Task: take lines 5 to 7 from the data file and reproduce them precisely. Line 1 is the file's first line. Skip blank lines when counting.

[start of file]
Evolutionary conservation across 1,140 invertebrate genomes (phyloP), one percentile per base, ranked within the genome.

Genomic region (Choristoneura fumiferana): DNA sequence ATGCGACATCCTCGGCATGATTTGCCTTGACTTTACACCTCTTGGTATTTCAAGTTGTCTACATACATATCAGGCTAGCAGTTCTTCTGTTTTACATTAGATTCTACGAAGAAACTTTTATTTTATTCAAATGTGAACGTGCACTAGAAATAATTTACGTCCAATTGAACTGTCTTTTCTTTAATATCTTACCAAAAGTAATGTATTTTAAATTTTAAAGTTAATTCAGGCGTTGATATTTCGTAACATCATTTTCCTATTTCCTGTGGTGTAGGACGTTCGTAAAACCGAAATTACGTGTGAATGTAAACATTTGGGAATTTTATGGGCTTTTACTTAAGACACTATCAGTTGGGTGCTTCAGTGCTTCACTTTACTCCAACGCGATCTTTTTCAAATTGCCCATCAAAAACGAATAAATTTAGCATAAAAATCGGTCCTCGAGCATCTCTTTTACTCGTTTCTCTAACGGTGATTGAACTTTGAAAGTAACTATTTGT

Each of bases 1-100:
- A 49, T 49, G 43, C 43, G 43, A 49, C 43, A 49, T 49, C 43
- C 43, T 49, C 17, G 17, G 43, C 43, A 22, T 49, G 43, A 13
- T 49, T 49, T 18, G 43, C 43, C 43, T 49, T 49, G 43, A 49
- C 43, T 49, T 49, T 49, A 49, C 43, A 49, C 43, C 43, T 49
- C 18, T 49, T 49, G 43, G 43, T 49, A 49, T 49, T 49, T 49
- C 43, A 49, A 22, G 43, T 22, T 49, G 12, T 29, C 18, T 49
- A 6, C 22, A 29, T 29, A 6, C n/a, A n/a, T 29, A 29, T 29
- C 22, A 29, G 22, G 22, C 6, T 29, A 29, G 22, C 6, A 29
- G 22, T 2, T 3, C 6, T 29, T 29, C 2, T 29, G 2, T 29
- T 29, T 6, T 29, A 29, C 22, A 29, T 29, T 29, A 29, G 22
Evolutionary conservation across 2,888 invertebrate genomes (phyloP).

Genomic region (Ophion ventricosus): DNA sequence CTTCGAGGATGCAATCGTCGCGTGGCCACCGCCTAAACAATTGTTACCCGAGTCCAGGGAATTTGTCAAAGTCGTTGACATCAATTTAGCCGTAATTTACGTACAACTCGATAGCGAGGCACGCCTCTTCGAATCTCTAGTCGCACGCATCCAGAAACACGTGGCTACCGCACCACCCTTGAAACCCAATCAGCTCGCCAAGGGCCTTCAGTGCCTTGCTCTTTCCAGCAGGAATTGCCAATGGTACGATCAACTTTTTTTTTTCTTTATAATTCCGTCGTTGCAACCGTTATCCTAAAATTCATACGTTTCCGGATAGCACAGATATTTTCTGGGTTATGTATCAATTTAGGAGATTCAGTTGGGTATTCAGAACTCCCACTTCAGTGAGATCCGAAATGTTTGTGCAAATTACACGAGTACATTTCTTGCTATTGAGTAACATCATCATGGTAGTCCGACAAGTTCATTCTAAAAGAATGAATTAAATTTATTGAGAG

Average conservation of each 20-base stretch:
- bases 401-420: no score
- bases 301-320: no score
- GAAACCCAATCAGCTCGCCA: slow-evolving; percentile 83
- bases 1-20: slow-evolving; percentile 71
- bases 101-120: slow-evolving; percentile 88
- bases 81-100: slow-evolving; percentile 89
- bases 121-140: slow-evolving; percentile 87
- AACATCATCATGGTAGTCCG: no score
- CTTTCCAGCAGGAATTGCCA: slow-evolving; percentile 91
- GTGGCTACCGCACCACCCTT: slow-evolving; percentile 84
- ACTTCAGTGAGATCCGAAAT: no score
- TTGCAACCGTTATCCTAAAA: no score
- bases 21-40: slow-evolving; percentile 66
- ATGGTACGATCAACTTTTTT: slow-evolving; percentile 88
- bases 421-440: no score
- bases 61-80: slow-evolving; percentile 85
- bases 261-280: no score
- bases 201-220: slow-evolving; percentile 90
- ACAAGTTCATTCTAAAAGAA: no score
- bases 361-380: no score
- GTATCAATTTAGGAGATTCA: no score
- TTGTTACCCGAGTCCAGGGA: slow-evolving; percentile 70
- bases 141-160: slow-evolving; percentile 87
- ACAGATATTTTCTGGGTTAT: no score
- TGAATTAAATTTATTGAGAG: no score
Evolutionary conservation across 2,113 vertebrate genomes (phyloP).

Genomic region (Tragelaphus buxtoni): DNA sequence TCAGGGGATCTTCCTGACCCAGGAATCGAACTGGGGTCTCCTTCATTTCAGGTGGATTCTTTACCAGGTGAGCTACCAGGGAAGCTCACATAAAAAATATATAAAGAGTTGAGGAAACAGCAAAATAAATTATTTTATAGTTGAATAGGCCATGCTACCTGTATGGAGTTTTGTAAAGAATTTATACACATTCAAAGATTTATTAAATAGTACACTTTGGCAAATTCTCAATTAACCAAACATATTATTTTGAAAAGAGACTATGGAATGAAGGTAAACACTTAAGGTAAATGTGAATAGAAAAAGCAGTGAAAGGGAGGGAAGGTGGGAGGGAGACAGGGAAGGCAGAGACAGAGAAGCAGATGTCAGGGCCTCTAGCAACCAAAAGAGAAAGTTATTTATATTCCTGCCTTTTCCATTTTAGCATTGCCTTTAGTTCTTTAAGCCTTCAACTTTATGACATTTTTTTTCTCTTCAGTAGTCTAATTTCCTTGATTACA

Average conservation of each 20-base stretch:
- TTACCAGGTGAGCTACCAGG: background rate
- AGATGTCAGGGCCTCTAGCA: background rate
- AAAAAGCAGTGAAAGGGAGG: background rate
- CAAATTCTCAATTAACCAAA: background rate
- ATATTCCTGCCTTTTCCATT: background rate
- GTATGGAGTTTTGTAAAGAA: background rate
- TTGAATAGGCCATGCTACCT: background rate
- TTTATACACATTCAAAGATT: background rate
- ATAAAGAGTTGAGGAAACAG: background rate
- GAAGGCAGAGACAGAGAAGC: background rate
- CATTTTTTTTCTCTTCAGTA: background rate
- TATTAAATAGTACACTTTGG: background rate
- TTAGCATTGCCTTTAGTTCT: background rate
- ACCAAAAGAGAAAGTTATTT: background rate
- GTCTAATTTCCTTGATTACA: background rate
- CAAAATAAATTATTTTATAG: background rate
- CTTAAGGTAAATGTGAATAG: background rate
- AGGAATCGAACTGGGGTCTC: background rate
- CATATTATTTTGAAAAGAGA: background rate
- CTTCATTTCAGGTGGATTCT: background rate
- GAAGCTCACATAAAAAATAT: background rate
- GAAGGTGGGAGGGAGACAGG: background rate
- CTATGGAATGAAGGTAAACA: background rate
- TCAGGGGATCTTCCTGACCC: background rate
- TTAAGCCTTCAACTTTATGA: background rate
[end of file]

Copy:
- C 43, T 49, C 17, G 17, G 43, C 43, A 22, T 49, G 43, A 13
- T 49, T 49, T 18, G 43, C 43, C 43, T 49, T 49, G 43, A 49
- C 43, T 49, T 49, T 49, A 49, C 43, A 49, C 43, C 43, T 49